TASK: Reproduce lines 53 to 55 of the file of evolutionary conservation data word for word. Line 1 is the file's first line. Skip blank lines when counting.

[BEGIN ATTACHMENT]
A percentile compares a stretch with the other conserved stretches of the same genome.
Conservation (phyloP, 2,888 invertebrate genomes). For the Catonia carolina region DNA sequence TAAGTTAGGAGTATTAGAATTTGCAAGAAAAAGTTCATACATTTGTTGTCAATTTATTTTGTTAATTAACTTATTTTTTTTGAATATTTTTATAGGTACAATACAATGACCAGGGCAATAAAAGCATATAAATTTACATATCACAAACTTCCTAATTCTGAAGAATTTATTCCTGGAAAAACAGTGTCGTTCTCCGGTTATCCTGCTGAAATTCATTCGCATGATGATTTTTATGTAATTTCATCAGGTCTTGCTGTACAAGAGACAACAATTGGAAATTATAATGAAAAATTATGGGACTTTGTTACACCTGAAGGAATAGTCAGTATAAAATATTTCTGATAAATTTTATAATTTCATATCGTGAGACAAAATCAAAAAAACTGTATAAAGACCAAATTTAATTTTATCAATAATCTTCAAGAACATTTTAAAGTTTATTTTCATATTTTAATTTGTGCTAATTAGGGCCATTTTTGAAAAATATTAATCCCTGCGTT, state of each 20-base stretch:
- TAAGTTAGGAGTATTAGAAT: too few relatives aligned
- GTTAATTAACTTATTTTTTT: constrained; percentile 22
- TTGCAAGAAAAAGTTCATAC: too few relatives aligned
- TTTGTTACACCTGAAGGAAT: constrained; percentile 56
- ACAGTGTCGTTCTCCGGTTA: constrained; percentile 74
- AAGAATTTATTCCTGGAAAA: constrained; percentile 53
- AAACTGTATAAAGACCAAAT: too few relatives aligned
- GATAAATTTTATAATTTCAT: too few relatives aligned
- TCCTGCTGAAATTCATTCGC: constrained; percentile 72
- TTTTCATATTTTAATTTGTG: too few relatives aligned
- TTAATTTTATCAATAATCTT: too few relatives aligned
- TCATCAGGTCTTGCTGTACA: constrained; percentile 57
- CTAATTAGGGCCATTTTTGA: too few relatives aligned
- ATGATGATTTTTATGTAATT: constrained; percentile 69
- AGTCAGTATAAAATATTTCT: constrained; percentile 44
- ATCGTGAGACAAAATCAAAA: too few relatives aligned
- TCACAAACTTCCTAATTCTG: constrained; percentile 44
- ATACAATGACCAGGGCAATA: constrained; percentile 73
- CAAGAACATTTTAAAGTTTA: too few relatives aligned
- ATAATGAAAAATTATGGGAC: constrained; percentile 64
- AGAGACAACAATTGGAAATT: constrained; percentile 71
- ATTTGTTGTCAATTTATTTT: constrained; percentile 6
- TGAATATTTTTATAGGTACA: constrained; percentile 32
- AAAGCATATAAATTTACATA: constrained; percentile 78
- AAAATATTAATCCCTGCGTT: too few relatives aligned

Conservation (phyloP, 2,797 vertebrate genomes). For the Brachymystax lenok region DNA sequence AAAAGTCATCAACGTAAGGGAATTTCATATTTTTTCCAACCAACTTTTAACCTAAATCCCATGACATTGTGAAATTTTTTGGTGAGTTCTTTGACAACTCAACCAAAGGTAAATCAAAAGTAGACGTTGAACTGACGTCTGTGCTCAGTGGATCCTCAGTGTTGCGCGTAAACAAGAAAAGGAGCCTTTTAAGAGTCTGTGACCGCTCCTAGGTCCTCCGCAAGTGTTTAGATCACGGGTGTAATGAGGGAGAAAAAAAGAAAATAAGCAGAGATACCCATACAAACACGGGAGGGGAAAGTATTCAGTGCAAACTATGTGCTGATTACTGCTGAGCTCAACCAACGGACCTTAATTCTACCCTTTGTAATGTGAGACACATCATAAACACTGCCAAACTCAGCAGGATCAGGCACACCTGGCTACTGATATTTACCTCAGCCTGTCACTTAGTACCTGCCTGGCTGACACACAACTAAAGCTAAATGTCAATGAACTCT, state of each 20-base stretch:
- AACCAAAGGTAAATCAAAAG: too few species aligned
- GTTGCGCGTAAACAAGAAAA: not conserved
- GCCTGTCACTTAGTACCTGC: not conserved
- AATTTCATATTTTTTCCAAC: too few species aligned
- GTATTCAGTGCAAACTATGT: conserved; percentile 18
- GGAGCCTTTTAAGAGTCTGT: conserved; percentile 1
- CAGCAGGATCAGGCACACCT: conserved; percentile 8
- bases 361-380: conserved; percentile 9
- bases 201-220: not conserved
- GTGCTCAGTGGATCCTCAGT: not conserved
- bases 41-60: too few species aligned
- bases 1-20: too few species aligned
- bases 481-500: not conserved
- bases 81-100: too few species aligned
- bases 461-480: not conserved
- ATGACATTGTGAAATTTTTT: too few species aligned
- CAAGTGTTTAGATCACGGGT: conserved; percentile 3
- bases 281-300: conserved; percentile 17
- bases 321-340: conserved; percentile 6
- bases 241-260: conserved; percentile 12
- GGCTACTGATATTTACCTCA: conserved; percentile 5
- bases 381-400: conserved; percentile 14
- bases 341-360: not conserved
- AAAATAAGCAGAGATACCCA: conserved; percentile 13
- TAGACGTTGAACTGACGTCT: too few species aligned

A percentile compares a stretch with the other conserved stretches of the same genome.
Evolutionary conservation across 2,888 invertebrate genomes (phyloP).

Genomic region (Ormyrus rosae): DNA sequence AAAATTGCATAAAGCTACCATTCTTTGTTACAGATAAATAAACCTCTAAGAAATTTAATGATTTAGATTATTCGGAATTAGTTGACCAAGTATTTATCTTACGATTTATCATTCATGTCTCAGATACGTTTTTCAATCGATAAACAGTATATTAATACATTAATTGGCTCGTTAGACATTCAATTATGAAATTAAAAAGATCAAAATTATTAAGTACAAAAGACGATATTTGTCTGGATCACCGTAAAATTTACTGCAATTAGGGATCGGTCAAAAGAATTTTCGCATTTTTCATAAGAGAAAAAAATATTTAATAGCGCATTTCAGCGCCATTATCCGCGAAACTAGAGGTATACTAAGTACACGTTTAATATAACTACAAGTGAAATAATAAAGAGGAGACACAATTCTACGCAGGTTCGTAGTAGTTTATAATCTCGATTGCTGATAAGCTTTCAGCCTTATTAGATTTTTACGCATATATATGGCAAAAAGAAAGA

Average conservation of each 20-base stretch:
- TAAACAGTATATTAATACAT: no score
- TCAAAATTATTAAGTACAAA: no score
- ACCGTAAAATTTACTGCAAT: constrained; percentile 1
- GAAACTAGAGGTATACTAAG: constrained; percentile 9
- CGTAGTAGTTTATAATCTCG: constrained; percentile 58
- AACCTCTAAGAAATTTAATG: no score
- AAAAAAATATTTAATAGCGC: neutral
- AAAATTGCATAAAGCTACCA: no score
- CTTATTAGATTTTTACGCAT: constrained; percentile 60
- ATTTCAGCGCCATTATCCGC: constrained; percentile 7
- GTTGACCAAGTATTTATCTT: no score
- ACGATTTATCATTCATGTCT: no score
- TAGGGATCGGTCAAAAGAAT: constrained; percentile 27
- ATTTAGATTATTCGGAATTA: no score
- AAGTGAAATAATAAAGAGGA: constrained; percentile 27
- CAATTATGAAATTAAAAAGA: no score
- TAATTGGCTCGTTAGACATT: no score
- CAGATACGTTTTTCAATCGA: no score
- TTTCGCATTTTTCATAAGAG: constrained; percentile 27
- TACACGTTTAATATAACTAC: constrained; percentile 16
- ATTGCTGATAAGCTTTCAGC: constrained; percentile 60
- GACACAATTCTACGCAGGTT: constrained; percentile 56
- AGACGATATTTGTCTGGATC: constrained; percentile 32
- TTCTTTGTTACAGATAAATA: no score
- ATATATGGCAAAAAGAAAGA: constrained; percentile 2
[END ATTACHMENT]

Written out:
- TAGACGTTGAACTGACGTCT: too few species aligned

A percentile compares a stretch with the other conserved stretches of the same genome.
Evolutionary conservation across 2,888 invertebrate genomes (phyloP).